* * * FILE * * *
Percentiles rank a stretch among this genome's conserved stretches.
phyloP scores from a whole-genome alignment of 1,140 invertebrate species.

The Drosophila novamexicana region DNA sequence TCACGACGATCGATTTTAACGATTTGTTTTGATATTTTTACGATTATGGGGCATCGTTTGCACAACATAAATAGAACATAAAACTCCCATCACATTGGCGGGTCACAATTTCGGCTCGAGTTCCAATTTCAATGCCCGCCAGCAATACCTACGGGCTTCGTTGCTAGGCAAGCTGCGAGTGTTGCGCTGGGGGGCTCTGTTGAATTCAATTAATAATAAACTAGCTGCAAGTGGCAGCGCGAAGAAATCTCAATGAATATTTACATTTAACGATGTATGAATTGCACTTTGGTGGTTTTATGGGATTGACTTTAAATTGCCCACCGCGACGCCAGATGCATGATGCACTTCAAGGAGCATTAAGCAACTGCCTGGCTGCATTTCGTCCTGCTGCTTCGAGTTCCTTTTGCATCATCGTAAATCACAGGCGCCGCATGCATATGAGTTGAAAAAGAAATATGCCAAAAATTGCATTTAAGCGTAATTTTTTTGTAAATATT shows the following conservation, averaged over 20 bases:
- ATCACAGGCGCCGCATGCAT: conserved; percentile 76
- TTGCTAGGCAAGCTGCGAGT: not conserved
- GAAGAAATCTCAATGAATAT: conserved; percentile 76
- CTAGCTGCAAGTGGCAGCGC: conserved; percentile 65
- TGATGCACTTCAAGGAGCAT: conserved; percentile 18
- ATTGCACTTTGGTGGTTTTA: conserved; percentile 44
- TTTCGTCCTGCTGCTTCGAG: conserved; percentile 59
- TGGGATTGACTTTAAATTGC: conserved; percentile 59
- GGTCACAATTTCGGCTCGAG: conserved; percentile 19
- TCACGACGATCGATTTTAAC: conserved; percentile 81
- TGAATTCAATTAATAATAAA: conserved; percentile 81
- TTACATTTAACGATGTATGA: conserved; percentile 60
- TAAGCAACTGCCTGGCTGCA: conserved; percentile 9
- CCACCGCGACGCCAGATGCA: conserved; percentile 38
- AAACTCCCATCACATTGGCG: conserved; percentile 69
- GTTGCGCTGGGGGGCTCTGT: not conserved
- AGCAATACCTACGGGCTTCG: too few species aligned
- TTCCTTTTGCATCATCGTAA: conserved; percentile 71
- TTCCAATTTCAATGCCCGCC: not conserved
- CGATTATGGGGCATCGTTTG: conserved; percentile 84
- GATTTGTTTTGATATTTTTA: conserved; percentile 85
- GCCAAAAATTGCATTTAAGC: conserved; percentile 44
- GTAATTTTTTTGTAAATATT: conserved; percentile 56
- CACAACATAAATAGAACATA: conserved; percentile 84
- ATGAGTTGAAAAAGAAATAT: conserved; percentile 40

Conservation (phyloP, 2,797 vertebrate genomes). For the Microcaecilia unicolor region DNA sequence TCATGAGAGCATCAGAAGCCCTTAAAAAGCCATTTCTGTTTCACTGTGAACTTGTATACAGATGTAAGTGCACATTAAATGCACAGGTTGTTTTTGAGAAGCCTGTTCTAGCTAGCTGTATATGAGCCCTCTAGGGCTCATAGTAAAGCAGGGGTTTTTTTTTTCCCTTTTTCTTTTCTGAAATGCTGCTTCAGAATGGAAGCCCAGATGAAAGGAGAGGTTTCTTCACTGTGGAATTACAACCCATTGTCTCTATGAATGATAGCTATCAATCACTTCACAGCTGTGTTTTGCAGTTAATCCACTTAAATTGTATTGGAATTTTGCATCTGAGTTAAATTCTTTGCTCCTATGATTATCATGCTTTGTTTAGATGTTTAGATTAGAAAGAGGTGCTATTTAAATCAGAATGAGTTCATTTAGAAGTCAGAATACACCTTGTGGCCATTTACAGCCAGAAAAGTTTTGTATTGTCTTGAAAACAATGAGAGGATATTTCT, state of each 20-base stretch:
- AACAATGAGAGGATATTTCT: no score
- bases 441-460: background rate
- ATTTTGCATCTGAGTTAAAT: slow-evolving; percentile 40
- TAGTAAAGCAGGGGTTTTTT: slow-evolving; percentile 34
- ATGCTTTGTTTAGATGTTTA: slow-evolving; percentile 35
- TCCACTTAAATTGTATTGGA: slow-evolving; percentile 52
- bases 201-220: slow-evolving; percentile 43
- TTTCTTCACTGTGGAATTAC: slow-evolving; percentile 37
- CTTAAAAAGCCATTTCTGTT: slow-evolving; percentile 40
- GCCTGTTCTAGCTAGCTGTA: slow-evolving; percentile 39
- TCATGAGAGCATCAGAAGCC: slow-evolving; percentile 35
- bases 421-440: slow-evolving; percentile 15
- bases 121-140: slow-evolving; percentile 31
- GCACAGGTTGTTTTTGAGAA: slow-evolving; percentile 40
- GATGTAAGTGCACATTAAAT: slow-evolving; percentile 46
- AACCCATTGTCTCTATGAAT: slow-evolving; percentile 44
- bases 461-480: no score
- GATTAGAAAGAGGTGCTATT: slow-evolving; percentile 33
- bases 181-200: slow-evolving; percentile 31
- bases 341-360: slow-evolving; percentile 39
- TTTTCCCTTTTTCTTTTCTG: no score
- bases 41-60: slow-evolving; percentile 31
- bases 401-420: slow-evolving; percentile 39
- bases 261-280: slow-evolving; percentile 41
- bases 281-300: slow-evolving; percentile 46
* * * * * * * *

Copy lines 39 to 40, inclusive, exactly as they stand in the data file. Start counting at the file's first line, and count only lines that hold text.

- GCCTGTTCTAGCTAGCTGTA: slow-evolving; percentile 39
- TCATGAGAGCATCAGAAGCC: slow-evolving; percentile 35